Noncrystalline hydrous silicon dioxide, This is produced by a lengthy and difficult process and, in most cases, corresponds exactly to natural opal. Sometimes, however, the particles of silica are impregnated with plastic instead of silica gel, the resulting product thus having a different com-position, despite being identical in appearance.
Although it is always sold as ready-cut stones, it is presumably manufactured in small sheets a few millimeters (probably 6 or 7) thick. It has lively iridescence, like that of precious opal. The other varieties of opal are of no commercial interest and are therefore not manufactured.
The density varies from 2.00 to 2.14 g/cm3, but can be as low as 1.95 for pieces impregnated with plastic. The refractive index is about 1.45 The hardness of 4.5 to 5 is a bit lower than that of natural opal. It has even greater porosity than natural opal, although this is eliminated in the types impregnated with plastic.
Initially, it was only produced in France, but it is now manufactured in Japan as well.
49.1 Black and white synthetic opal
Synthetic opal came on the market in 1974 and is produced in the two basic varieties of ornamental value, with a light or dark ground.
It matches the appearance of noble or precious opal precisely, with patches of iridescence on a milky white or deep blue to smoke gray or blackish ground. Naturally, the contrast between the background and colored patches produced by light diffraction is stronger in the dark variety. It is generally cut into oval or round cabochons; more rarely, into less regular shapes, the thickness not usually exceeding 5 millimeters. Recently, however, polished, spherical necklace beads with a diameter of 7-8 millimeters and more have been manufactured, proving that it can be produced in greater thicknesses.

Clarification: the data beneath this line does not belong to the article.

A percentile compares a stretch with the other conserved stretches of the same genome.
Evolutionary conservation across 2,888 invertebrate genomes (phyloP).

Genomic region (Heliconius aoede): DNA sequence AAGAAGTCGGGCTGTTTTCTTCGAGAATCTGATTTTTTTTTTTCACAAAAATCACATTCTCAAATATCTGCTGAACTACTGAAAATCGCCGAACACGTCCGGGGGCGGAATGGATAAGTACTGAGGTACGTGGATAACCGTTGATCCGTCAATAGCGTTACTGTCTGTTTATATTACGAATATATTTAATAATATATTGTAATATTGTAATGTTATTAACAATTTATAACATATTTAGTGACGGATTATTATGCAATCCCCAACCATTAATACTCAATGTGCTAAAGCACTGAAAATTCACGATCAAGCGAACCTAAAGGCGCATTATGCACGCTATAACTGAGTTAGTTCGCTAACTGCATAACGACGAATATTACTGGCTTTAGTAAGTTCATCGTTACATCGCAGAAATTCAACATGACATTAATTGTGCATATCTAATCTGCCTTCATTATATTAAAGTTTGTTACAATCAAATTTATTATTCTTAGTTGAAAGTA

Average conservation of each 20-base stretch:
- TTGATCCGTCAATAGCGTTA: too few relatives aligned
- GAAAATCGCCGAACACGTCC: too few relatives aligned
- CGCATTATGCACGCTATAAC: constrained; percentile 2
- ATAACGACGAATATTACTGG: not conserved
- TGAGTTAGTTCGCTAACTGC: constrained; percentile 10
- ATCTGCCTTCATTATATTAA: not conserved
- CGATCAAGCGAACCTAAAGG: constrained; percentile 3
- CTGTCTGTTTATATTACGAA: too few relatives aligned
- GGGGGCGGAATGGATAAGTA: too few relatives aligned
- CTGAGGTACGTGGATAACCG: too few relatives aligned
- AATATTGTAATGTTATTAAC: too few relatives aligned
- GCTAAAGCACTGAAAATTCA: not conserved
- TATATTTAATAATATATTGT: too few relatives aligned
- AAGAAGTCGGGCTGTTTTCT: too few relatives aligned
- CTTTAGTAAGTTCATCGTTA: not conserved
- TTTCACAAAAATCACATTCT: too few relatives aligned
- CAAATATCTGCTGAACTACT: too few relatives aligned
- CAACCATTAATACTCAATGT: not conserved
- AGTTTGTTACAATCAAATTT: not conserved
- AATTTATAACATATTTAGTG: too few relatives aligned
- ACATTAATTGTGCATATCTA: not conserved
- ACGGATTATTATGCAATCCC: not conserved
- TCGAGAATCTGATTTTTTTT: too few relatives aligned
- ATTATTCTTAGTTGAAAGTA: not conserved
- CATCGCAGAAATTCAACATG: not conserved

It is very hard to distinguish from natural opal. Only under a microscope can one see a difference in the patches of color, which have a minutely tesselated appearance like lizard skin, never seen in the natural variety. As a result, the edges of the colored patches are also minutely sinuous and indented.
The white opal is less expensive than the black, which costs as much as some natural secondary gems, but less than the most expensive synthetic products.
Writer – Curzio Cipriani & Alessandro Borelli